It’s that time of year when something old, something new, something borrowed, and something comfortable…. Oh, wait — that’s not part of the traditional matrimonial rhyme. But for most brides, it very well could be.
The act of buying clothes can be considered either fun or a necessity, depending on the purpose. But the act can automatically be made more palatable to the American customer if the desired item is on sale. Years ago, consumers would wait for clothes to be marked down at the end of the season. But fast fashion retailers are stocking stores with new shipments on a weekly, if not daily basis, which has other merchants following suit — meaning at least some merchandise is always on sale. And that’s something both retailers and shoppers are tired of — at least in theory.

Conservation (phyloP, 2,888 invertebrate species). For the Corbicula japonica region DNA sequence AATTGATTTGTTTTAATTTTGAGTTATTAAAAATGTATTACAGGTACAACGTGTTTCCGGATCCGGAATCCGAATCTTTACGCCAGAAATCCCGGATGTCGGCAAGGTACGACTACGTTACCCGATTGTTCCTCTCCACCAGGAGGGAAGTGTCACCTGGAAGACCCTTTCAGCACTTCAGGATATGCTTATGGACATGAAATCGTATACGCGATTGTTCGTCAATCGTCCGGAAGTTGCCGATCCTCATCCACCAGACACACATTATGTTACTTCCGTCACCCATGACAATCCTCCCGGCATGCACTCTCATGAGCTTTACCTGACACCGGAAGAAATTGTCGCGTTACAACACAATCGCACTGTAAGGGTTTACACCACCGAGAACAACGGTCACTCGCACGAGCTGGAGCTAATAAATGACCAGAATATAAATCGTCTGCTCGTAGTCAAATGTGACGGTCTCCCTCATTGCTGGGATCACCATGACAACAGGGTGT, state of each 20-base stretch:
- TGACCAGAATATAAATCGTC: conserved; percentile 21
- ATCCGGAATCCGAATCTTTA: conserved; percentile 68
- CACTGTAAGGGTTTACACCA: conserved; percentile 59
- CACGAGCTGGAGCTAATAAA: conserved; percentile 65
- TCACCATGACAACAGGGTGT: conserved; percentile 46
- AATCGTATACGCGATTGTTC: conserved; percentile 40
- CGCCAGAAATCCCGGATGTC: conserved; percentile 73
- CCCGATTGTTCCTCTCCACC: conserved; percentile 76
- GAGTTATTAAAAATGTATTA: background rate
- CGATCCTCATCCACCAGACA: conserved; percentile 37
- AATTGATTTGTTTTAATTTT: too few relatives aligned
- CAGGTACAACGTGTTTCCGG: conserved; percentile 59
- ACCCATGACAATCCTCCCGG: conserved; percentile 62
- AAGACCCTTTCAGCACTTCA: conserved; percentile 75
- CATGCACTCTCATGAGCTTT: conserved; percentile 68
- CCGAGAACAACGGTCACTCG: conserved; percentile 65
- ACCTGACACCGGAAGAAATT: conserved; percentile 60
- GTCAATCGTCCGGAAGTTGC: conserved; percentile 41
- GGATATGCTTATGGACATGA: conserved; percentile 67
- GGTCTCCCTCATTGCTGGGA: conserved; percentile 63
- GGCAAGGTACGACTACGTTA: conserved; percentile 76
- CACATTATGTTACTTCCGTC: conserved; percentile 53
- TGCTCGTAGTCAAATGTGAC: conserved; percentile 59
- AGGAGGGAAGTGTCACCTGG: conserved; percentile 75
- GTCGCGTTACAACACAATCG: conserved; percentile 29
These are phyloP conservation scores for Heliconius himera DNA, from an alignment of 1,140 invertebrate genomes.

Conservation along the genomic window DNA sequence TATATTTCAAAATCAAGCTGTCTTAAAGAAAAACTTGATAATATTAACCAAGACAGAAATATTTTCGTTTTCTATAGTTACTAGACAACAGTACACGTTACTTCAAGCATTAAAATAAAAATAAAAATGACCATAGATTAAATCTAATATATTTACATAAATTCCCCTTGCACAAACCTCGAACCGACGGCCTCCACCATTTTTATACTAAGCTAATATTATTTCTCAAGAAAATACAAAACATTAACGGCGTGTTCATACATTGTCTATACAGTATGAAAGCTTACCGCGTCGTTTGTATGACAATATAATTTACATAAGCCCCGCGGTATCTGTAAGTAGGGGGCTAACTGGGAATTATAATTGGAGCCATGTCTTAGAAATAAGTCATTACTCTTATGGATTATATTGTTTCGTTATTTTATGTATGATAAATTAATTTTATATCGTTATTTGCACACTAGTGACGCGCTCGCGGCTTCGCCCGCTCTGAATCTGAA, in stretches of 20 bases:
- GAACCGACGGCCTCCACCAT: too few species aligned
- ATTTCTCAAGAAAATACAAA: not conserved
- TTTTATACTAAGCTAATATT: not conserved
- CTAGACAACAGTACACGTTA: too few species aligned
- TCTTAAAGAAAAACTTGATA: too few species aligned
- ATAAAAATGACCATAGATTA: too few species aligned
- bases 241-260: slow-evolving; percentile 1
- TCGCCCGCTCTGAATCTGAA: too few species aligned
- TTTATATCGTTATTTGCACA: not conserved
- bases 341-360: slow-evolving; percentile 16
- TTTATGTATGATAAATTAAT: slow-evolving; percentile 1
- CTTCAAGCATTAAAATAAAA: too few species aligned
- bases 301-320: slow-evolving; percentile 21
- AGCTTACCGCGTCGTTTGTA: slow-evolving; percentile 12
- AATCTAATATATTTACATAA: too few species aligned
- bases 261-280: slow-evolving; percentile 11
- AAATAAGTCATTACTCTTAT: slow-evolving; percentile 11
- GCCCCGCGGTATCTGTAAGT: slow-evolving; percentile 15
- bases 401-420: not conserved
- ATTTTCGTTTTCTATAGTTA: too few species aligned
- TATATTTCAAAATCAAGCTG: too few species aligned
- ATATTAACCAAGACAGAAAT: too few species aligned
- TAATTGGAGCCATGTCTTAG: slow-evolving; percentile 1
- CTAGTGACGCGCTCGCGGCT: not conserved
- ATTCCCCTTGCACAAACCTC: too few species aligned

While the Earth Day website encourages individuals to become more active in reducing waste while becoming more environmentally friendly, many in the apparel industry have already begun working to lessen their impact and become better stewards to the planet. And cotton, as a global industry, has been part of numerous programs promoting sustainability.
By now, everyone has heard about big data — those large data sets that reveal shopping patterns, style trends, and human behavior, all of which can help predict what will or won’t strike a chord with shoppers. There’s also an abundance of other data that can help stores and brands manage inventory, and give customers not just more choices, but more of what they actually want.